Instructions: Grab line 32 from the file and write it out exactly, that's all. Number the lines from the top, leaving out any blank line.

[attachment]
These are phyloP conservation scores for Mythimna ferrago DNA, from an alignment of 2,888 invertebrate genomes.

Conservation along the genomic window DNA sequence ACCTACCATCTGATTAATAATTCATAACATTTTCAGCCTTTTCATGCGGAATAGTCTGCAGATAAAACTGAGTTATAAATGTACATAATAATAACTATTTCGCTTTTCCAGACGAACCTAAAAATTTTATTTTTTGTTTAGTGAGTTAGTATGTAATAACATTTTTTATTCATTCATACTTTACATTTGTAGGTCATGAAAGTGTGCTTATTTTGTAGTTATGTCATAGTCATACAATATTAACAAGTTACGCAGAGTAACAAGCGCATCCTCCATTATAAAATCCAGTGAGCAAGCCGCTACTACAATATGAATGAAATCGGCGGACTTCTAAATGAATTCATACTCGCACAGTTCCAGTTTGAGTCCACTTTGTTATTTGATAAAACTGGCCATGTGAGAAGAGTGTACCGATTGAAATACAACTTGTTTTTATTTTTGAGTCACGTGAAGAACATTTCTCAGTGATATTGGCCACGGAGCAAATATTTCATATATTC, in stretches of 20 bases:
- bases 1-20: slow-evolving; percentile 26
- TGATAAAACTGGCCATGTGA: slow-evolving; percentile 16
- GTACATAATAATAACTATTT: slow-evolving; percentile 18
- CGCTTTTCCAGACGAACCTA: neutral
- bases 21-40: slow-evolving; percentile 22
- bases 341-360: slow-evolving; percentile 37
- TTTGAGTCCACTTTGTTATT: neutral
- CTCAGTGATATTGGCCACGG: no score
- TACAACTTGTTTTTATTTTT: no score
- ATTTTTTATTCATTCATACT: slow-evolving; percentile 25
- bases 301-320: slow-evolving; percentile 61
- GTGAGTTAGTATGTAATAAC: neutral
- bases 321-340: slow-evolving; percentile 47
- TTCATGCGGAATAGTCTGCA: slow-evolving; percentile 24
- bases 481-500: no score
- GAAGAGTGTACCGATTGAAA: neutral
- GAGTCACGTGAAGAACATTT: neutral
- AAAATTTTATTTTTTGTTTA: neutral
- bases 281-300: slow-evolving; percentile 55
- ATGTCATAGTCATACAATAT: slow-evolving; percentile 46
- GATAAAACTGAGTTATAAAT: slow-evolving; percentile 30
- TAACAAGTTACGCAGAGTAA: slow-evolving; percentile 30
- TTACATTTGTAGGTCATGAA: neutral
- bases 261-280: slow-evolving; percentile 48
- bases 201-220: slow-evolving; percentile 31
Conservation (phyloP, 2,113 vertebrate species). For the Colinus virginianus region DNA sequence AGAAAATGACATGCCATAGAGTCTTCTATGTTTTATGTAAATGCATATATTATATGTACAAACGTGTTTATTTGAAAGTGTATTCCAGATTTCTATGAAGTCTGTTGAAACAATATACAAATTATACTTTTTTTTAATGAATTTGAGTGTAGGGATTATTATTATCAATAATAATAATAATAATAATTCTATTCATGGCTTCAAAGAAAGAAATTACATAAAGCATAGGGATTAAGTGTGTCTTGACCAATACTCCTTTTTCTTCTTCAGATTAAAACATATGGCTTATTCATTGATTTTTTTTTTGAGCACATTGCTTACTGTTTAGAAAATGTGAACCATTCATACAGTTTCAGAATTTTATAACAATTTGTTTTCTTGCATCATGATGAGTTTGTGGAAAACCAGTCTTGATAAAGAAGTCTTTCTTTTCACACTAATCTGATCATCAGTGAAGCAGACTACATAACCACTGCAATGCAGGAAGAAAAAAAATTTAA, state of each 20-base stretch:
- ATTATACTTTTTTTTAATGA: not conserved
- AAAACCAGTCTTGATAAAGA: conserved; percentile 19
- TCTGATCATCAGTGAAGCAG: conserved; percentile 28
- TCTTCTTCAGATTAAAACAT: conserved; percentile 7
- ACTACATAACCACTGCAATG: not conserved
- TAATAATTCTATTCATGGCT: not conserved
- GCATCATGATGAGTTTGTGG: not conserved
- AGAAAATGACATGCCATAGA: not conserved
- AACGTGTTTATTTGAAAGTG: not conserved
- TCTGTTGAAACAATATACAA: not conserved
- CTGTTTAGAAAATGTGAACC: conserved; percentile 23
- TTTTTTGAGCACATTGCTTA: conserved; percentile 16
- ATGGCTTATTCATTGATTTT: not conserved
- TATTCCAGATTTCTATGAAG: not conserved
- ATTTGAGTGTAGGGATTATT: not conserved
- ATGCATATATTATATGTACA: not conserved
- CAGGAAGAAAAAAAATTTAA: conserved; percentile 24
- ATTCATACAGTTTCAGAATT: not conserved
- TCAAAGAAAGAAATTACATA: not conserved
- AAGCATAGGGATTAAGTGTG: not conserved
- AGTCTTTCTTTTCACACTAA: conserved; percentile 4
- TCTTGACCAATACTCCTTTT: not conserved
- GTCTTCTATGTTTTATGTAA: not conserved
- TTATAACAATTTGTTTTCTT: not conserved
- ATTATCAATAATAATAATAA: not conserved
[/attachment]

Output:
- TCTTCTTCAGATTAAAACAT: conserved; percentile 7